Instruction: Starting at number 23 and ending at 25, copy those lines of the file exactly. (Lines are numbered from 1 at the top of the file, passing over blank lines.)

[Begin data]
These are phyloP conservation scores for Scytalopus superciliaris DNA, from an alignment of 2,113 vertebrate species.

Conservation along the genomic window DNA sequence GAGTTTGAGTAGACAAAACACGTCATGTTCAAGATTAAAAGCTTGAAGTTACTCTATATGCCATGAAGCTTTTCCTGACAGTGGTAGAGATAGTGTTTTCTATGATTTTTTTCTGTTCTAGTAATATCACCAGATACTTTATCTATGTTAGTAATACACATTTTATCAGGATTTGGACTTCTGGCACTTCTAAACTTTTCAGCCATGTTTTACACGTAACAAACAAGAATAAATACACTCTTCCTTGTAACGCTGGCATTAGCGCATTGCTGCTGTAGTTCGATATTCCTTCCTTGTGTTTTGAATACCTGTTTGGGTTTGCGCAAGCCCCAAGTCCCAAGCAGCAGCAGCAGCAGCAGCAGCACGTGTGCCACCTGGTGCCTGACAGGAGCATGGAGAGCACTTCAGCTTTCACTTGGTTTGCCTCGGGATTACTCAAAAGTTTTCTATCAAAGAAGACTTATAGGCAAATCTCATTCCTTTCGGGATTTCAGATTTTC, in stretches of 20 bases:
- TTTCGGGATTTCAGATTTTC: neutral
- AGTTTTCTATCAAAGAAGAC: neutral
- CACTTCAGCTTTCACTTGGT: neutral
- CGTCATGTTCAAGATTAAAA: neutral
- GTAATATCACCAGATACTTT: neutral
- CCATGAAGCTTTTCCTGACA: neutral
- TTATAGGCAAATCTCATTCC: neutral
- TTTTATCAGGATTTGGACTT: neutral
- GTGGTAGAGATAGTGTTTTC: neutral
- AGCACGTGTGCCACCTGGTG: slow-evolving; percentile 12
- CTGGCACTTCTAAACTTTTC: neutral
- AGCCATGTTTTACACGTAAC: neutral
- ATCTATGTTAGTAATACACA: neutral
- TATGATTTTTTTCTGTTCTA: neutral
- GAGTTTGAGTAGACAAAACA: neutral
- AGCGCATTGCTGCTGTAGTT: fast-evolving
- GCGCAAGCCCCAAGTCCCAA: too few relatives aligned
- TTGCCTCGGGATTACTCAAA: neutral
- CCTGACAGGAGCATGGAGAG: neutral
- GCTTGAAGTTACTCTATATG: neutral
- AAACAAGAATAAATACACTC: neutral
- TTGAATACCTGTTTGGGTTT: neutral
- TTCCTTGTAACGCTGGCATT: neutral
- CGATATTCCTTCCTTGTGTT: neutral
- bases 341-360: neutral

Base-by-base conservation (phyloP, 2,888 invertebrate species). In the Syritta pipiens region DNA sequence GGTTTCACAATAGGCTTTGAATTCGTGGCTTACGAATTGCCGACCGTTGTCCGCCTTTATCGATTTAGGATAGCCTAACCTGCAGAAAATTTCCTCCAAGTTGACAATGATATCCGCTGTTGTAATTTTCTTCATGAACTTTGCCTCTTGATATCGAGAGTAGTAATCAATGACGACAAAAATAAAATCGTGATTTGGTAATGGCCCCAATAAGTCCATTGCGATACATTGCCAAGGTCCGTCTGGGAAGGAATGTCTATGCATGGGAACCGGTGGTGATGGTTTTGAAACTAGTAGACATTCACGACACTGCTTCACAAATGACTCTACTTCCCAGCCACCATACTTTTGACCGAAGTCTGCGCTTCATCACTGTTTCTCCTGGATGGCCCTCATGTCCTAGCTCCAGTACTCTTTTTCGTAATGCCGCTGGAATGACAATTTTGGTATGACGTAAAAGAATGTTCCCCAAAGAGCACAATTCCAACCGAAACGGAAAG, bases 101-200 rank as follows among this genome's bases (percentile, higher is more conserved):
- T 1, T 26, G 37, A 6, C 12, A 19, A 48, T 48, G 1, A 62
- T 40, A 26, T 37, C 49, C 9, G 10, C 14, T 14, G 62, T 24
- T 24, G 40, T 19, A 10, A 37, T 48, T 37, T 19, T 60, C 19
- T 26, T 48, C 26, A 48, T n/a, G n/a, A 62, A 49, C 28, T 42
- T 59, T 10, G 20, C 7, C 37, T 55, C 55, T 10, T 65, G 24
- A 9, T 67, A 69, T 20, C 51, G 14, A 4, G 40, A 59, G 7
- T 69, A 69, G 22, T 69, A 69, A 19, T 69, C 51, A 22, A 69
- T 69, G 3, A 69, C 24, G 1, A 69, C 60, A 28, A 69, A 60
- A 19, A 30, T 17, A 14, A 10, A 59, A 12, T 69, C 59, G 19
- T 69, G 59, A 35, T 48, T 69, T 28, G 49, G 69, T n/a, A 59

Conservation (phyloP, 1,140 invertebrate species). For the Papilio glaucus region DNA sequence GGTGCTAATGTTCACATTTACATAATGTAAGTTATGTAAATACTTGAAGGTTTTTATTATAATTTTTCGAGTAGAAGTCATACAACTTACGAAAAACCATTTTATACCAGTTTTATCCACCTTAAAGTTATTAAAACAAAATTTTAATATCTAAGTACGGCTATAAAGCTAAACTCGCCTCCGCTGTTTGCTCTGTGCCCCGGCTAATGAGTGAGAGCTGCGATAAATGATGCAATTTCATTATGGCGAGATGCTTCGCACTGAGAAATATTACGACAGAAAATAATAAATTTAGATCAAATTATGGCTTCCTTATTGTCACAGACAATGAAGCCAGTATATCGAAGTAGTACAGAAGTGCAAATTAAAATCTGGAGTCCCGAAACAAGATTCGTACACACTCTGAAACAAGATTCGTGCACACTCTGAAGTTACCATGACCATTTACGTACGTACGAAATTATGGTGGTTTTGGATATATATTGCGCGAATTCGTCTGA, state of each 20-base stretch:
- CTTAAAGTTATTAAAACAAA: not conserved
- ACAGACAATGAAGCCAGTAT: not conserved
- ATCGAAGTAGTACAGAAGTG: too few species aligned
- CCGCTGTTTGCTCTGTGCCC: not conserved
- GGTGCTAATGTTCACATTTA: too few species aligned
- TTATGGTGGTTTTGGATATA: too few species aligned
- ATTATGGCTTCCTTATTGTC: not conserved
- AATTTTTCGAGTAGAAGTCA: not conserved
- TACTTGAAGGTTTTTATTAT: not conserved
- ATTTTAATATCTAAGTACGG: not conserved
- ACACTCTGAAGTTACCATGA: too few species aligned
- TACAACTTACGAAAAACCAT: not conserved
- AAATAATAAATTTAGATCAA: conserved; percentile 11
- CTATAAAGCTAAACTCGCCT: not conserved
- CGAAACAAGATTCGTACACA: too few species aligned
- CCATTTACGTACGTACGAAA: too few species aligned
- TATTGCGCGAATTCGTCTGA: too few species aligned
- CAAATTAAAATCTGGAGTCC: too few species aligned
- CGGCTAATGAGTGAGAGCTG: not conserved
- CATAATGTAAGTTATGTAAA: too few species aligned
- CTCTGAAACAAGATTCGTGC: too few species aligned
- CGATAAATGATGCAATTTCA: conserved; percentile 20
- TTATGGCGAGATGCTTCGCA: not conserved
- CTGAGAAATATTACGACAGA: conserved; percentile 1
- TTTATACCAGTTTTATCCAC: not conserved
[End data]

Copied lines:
- AAACAAGAATAAATACACTC: neutral
- TTGAATACCTGTTTGGGTTT: neutral
- TTCCTTGTAACGCTGGCATT: neutral